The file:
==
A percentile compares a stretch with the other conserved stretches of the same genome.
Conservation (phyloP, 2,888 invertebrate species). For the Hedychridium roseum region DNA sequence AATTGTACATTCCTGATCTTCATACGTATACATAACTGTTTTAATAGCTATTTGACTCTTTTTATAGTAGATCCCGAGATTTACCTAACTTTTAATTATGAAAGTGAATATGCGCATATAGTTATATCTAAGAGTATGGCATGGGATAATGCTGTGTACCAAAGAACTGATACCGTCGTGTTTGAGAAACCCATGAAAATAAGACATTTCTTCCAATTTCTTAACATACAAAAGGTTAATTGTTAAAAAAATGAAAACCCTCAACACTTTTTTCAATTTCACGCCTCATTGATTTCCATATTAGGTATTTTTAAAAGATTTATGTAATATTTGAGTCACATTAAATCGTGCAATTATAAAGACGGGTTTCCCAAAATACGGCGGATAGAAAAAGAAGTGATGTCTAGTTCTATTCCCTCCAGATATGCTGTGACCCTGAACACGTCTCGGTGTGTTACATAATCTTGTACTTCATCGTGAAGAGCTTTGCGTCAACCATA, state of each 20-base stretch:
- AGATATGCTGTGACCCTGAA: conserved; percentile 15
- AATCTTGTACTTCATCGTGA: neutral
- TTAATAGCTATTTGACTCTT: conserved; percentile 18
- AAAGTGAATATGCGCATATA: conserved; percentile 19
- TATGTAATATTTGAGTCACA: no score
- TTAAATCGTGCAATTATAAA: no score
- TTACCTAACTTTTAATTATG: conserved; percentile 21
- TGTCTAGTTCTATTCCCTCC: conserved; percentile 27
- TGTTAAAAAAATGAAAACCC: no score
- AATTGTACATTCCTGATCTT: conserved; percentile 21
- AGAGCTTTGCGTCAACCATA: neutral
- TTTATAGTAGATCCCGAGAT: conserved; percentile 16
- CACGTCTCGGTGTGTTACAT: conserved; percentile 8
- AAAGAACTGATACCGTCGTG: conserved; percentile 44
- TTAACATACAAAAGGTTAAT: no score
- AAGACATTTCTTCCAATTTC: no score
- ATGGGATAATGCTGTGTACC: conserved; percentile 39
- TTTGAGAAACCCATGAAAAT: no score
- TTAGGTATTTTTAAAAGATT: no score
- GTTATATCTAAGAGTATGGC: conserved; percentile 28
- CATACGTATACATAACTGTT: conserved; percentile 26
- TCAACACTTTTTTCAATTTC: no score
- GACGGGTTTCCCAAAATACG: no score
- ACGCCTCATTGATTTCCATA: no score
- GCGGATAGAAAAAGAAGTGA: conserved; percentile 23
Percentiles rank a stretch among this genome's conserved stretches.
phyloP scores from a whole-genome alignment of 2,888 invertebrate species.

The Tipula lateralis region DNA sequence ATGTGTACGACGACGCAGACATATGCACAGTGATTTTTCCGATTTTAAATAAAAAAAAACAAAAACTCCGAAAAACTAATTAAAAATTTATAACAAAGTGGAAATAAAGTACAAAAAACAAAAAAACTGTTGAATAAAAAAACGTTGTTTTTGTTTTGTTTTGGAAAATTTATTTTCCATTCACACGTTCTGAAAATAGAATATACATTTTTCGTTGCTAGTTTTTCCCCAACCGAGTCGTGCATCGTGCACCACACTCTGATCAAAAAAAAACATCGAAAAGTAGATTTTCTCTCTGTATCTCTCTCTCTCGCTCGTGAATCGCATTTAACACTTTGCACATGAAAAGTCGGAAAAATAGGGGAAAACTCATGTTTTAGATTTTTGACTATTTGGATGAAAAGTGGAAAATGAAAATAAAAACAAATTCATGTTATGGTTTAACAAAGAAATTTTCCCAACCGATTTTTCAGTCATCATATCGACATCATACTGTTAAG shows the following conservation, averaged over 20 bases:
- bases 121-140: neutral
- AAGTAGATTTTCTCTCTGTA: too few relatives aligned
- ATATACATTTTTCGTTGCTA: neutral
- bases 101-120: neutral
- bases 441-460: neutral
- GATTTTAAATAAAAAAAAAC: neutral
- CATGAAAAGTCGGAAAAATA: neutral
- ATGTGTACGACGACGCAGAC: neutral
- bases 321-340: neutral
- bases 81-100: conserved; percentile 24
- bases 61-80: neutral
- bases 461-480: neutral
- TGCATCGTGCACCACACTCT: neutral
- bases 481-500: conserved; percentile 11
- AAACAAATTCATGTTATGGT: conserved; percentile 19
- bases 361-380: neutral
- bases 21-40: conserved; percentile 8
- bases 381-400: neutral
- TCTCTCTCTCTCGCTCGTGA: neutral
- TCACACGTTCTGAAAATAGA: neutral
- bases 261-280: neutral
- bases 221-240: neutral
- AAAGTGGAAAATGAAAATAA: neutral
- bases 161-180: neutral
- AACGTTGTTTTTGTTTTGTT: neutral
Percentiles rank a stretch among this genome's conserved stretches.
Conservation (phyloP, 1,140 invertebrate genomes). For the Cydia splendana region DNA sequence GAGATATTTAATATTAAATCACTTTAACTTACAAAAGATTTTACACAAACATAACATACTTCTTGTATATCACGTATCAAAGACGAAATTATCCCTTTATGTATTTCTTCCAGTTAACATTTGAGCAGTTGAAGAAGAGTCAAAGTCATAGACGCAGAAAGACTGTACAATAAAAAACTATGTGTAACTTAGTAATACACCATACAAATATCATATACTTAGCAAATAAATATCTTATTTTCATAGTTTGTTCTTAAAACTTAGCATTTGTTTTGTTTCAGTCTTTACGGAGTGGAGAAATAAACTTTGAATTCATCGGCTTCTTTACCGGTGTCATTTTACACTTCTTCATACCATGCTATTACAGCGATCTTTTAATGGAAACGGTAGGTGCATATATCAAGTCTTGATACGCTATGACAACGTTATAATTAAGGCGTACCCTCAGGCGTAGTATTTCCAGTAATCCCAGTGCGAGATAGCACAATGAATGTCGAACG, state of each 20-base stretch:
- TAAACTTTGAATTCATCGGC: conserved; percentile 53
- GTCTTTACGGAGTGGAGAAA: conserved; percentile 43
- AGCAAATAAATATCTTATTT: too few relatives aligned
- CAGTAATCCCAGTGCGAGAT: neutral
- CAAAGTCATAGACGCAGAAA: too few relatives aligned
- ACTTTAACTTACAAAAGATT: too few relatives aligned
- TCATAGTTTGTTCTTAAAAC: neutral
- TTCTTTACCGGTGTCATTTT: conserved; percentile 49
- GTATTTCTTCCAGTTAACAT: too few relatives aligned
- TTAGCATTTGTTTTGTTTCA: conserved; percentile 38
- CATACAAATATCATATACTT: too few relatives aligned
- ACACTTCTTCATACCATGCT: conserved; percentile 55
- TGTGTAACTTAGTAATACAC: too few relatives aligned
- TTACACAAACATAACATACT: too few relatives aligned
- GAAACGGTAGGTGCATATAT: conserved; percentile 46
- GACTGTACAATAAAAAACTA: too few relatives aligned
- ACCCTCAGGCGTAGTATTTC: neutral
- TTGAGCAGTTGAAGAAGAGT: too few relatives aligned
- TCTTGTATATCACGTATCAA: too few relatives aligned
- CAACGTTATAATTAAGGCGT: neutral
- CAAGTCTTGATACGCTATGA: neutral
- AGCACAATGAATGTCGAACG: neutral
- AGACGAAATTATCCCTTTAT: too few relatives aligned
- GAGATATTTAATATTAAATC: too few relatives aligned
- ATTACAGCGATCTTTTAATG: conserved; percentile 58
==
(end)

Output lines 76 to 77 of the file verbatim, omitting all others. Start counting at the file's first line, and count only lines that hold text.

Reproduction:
- TCTTGTATATCACGTATCAA: too few relatives aligned
- CAACGTTATAATTAAGGCGT: neutral